China sees more overseas returnees as it continues to make progress

Visitors at the 2018 China Education Expo. (Photo/China Education Association for International Exchange)

Over the past four decades, China has seen nearly 5.2 million students traveling overseas to go to school or university, while 3.1 million of them have since returned home to chase their dreams.

73.9 percent of overseas returnees moved back to China after 2012 when the Communist Party of China held its 18th National Congress. This group of people have made a massive contribution to China’s development in all fields including science, education, economy and culture.

The influx of returning students can be attributed to the economic progress and competitiveness that China has achieved. The Chinese mainland jumped seven places on the 2017 World Competitiveness Yearbook, published by Lausanne’s International Institute for Management Development.

Robin Li, founder of China’s tech firm Baidu, is a well-known example. After studying and working in the US for years, he chose to move back to China to start his own business. Establishing Baidu in Zhongguancun, Beijing’s tech hub, Li has achieved tremendous accomplishments both personally and for the country. Now, Baidu owns the world’s largest Chinese research engine.

As with many other overseas returnees, Li believes that China provides unprecedented opportunities. “Our customers’ needs are changing, and China offers the best stage for top talents to change the world through technology,” he said.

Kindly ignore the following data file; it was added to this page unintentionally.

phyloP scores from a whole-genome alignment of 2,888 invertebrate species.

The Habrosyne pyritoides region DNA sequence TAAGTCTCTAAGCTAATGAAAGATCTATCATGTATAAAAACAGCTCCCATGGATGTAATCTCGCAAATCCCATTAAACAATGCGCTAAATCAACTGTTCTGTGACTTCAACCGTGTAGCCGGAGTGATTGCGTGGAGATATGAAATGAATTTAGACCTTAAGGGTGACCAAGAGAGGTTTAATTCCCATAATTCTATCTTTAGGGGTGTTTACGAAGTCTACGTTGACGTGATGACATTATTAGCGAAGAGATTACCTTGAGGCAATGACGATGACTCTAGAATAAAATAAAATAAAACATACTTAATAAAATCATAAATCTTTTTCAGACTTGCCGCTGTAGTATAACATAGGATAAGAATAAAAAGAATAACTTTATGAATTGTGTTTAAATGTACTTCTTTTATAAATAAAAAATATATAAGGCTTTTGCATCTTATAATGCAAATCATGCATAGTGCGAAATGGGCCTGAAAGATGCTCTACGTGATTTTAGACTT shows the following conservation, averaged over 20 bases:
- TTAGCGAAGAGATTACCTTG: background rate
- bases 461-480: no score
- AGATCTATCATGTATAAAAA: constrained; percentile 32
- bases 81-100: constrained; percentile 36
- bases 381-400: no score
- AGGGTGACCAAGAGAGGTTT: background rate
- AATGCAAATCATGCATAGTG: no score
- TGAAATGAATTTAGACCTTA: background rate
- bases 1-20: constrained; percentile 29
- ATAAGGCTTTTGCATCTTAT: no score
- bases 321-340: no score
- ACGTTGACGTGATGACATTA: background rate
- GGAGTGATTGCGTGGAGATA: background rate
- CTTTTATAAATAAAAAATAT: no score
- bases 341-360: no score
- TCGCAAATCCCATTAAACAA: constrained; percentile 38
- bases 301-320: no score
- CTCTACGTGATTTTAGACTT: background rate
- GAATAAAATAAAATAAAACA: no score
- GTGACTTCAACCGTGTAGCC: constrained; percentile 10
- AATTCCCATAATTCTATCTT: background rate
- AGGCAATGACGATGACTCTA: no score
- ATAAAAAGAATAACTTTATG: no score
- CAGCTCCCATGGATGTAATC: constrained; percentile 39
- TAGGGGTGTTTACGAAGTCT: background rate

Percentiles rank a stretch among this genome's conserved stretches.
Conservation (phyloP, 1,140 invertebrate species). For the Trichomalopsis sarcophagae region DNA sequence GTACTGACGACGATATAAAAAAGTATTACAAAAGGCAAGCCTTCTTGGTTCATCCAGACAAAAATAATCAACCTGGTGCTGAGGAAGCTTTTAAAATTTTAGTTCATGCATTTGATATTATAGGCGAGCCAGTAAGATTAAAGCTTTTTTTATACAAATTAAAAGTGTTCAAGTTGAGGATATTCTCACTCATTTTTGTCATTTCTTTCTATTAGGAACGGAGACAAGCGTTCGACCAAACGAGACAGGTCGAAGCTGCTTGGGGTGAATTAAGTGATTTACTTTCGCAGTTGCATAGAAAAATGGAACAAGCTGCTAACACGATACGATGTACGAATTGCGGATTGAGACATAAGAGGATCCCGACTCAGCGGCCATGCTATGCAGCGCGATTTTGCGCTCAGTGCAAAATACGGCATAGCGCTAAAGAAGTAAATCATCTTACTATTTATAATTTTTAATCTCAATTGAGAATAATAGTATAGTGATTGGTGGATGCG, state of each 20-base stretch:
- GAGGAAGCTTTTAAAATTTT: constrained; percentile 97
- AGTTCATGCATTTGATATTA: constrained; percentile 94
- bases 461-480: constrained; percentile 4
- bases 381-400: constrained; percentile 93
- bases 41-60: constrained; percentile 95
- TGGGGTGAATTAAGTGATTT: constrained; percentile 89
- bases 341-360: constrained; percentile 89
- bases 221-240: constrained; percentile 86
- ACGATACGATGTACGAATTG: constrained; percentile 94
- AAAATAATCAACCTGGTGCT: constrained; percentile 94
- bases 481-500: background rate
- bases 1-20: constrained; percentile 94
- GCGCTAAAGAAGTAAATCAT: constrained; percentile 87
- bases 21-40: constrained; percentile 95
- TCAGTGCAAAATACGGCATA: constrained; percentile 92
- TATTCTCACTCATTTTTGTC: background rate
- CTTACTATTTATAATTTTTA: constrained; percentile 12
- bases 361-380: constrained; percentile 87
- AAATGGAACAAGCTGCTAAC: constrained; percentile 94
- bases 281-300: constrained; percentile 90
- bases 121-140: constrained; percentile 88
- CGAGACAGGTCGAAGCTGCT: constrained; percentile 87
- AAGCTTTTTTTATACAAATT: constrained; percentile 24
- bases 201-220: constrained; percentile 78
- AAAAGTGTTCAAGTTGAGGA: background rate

A passion for serving the country is another factor that draws Chinese students back from foreign countries. Yan Wangjia, the founder of an information technology company, told People’s Daily Overseas Edition that she felt happy to be contributing to the country. Nobody wants to be a bystander to his or her national development, she added.

While experiencing a transition from an overseas study craze to an influx of overseas returnees, China is also emerging as Asia’s largest destination for international students thanks to its rising soft power.

Statistics from the Ministry of Education showed that the number of international students in China increased from 1,200 in 1978 to over 480,000 last year. In 2017, 935 Chinese universities enrolled students from 204 countries and regions, with about 75,800 studying for masters or doctoral degrees, up 18.62 percent from the previous year.

As the Chinese government continues to offer scholarships to international students, China’s universities are attracting talents at higher levels. In 2017, 58,600 students from 180 countries enjoyed scholarships provided by the Chinese government, accounting for 11.97 percent of the total. 40,800 of them were enrolled in masters or Ph.D. programs, up 20.06 percent year-on-year.

One scholarship recipient, a Beninese student surnamed Musi, said that China was developing very fast, and the country’s education was also of high quality. He explained that studying in China was his dream, adding, “I hope I can contribute to China-Africa friendship and my hometown through what I have learned in China.”